Michael Ledeen is a Shillman Journalism Fellow at the Freedom Center and Freedom Scholar at the Foundation for Defense of Democracies.
I remember when Jimmy Carter invoked “human rights” to criticize the Soviet Union, and Leonid Brezhnev, the dictator of the totalitarian USSR, was furious. He knew it was very dangerous to his rule, and he let Carter know that the Russians wanted it called off.
Time showed how right Brezhnev was. Carter toned down his campaign, but over the years, a new generation of Soviet dissidents and refuseniks carried the criticism much further. From Bukovsky and Sharansky to Sakharov and Solzhenitsyn, the evils of the Soviet Empire were exposed and attacked, until Reagan made the themes his own, and until Gorbachev in desperation launched his calls for glasnost and perestroika, hoping to preserve his Communist dictatorship despite its manifest failure.
It was clearly a triumph of American values over an anti-American enemy, and it succeeded because the Soviet peoples had been inspired by the leaders of the United States, and because the Soviet leaders had a failure of will. They could not bring themselves to crush the incipient revolution. They certainly had the power to do it, but they couldn’t bring themselves to give the orders. So the peoples of the empire changed the regimes, from Moscow to the captive nations. That was what Reagan wanted, and accomplished.
The most important part of Reagan’s success was the tireless critique he and his people unleashed on the Kremlin. It wasn’t just the well-known broadcasts from Radio Free Europe and Radio Liberty; a lot came directly from the president, the secretary of state, and a plethora of senior officials. A lot of this campaign has been forgotten and denied. Reagan critics like to pretend, as is their wont, that the Soviet Empire fell because of its economic failure. As if the Communists hadn’t failed from the very beginning, and as if our practice of calling for the release of political prisoners were not crucial. But those of us who worked with the dissidents knew that Soviet Communism was doomed once the president had gone after its failed system. It would not have occurred to him to say we wanted a change in behavior, not a change in regime. I wish Messrs Trump, Pompeo, Bolton and Mattis would emulate Reagan’s example.
These thoughts come to mind as I watch the media and countless intellectuals and politicians call for harsh punishment of Saudi Arabia for the Khashoggi murder. I say to myself, all this furor for the assassination of one man, reminding me of Stalin’s ugly remark that one dead man is a tragedy, while a million dead is a statistic. His meaning is as clear as it is cruel: if you’re going to be a murderer, do it big-time. Thus the anti-Saudi campaign endures, while there is no comparable anti-Iranian outpouring (Khashoggi is lionized because he was a journalist, but one-third of the imprisoned and tortured journalists in the world are in the clutches of the Iranian totalitarians) or even an anti-Assad campaign (a half million dead at his hands; a mere statistic evidently).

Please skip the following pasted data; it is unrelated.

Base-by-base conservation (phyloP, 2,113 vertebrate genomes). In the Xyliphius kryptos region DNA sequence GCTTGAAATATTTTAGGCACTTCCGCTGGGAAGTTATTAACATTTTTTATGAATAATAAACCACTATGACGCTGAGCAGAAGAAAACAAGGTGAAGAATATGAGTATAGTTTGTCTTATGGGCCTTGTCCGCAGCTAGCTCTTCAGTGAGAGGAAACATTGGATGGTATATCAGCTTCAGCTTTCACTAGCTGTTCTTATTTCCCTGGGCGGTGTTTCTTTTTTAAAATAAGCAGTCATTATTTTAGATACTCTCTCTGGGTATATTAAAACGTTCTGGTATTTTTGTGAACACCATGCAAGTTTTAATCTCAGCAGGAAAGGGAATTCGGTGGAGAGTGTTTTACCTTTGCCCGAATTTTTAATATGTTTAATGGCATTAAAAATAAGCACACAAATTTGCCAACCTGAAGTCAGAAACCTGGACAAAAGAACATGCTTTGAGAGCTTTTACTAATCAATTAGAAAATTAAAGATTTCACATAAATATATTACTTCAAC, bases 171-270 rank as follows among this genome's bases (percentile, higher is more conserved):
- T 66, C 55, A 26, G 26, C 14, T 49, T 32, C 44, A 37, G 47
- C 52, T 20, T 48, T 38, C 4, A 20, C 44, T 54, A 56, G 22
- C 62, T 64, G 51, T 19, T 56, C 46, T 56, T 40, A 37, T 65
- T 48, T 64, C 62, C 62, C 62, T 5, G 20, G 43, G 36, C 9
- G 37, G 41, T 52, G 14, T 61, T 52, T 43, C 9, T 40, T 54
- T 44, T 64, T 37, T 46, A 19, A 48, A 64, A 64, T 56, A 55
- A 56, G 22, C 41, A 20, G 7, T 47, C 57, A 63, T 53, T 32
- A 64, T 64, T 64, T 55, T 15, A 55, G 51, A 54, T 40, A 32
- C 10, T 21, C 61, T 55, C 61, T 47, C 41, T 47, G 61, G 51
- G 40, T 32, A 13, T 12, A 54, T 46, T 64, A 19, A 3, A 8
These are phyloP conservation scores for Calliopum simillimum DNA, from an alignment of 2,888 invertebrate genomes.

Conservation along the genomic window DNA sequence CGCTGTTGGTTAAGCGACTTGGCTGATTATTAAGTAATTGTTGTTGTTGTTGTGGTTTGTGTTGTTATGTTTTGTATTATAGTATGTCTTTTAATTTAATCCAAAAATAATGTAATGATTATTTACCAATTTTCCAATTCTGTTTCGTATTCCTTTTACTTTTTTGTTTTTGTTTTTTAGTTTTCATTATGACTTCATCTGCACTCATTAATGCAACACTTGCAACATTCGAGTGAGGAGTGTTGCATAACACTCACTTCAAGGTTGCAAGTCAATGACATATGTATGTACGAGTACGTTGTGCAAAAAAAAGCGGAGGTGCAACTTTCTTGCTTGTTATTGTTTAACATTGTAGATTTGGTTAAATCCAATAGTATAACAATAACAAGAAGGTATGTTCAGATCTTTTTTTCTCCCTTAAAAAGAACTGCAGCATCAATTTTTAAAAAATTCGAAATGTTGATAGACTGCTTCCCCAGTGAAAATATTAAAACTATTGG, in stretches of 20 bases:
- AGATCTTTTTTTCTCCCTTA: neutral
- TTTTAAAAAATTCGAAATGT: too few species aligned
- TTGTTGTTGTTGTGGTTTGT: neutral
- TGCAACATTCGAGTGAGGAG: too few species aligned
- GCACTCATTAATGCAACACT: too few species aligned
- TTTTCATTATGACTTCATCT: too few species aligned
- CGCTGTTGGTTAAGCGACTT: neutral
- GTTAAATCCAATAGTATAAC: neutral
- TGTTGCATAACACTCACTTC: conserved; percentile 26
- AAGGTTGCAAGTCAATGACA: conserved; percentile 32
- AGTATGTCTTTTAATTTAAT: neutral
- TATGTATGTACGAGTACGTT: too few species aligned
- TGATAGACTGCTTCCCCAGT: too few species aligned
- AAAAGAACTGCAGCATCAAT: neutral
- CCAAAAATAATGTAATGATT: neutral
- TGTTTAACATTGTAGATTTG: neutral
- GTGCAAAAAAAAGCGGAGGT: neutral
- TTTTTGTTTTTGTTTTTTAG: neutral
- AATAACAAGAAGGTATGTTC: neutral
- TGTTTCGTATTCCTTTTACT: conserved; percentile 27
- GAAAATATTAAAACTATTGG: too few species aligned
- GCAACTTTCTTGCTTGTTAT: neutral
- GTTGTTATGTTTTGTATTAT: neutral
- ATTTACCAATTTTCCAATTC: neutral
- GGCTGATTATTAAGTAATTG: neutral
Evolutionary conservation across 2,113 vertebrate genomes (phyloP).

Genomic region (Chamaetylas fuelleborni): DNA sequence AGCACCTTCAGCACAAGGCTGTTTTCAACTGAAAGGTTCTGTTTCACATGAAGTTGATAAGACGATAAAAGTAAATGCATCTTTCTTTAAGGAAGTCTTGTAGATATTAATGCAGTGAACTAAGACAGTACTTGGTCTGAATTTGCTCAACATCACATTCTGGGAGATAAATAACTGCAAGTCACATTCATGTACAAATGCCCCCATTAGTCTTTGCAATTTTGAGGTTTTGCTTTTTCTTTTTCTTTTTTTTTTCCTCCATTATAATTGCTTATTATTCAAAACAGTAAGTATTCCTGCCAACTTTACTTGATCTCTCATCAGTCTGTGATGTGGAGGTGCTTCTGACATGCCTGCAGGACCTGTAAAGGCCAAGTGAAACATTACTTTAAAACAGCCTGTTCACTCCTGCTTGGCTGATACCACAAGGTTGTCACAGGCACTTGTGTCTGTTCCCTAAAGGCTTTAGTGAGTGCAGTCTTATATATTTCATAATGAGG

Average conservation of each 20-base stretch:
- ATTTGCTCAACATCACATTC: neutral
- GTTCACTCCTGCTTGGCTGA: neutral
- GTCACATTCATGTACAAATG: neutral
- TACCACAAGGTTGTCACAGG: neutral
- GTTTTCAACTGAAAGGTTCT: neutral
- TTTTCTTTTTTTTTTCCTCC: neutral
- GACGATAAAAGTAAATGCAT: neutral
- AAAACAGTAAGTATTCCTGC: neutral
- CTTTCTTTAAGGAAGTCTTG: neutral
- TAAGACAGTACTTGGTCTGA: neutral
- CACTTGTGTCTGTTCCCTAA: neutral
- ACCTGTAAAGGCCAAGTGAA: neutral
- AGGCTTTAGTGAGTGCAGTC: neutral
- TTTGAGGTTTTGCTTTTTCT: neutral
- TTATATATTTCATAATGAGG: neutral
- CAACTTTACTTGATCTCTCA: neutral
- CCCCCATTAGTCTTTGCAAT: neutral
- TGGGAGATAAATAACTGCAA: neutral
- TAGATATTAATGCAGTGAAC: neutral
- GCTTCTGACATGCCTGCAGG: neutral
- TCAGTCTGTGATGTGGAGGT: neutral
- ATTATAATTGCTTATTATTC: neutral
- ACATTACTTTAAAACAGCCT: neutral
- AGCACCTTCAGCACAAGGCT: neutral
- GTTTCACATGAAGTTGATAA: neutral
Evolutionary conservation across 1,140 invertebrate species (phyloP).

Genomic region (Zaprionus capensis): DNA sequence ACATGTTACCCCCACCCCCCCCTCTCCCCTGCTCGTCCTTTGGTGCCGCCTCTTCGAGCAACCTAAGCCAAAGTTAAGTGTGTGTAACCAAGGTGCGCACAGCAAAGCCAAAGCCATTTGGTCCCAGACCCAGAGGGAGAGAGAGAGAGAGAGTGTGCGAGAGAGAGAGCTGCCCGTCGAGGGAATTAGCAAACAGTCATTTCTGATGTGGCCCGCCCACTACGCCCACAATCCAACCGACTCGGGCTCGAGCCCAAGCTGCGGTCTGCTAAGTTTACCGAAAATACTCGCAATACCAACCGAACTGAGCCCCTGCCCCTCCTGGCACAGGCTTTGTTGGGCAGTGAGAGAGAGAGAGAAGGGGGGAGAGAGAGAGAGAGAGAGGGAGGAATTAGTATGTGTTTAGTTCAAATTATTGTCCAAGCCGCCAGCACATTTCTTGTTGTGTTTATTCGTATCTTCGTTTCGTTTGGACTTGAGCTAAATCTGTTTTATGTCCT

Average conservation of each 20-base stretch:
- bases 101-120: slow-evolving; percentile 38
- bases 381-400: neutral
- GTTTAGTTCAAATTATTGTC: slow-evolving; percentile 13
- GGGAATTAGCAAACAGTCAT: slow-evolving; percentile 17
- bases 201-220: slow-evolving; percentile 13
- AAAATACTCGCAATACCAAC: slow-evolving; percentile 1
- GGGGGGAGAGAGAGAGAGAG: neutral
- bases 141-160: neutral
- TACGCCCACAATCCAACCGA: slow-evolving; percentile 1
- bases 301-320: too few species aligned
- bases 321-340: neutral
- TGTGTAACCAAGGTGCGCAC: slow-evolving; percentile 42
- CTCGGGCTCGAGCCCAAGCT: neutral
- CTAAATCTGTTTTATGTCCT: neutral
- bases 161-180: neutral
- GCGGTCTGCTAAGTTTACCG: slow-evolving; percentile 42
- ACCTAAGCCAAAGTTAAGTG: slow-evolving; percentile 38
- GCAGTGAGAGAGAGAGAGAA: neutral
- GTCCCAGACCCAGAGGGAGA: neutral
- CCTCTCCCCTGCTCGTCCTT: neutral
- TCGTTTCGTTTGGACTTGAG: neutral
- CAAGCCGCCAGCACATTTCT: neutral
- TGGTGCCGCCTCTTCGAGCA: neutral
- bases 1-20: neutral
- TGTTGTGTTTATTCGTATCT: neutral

What worries me most about the current state of affairs is that the intellectuals are devoting significantly more time and energy to bashing Saudi Arabia—a longtime friend—than to Iran and Syria (and China), self-proclaimed enemies. That’s crazy. I’m all for calling out murderers, wherever they are, but it makes no sense to treat friends worse than enemies. That is not just an “America first” foreign policy matter; it’s common sense.
As things stand, our deep thinkers seem more committed to regime change in Riyadh than in Tehran, which is nuts. We should be hell-bent on Iranian and Syrian regime change, and openly disappointed and disapproving of Saudi murderers. Is that so hard? Apparently so.
And what about the Russian attack on Ukraine, a friend. As I wrote with the clear-headed General Flynn, Putin is an enemy. There is no way, in my opinion, to get him to change his behavior. So our most effective strategy is the same as we used against the Soviet enemy and should be using against the Persian enemy: threaten his control of the regime. The most effective way to do that is to encourage his many domestic challengers, and that should be done by all our top leaders, and should employ our best diplomats as well. Threaten Putin with revolution, of the only sort that has succeeded: a true revolution, based on the proven principles of the American Revolution.
It’s not hard, but it requires the will to prevail and bring down our enemies.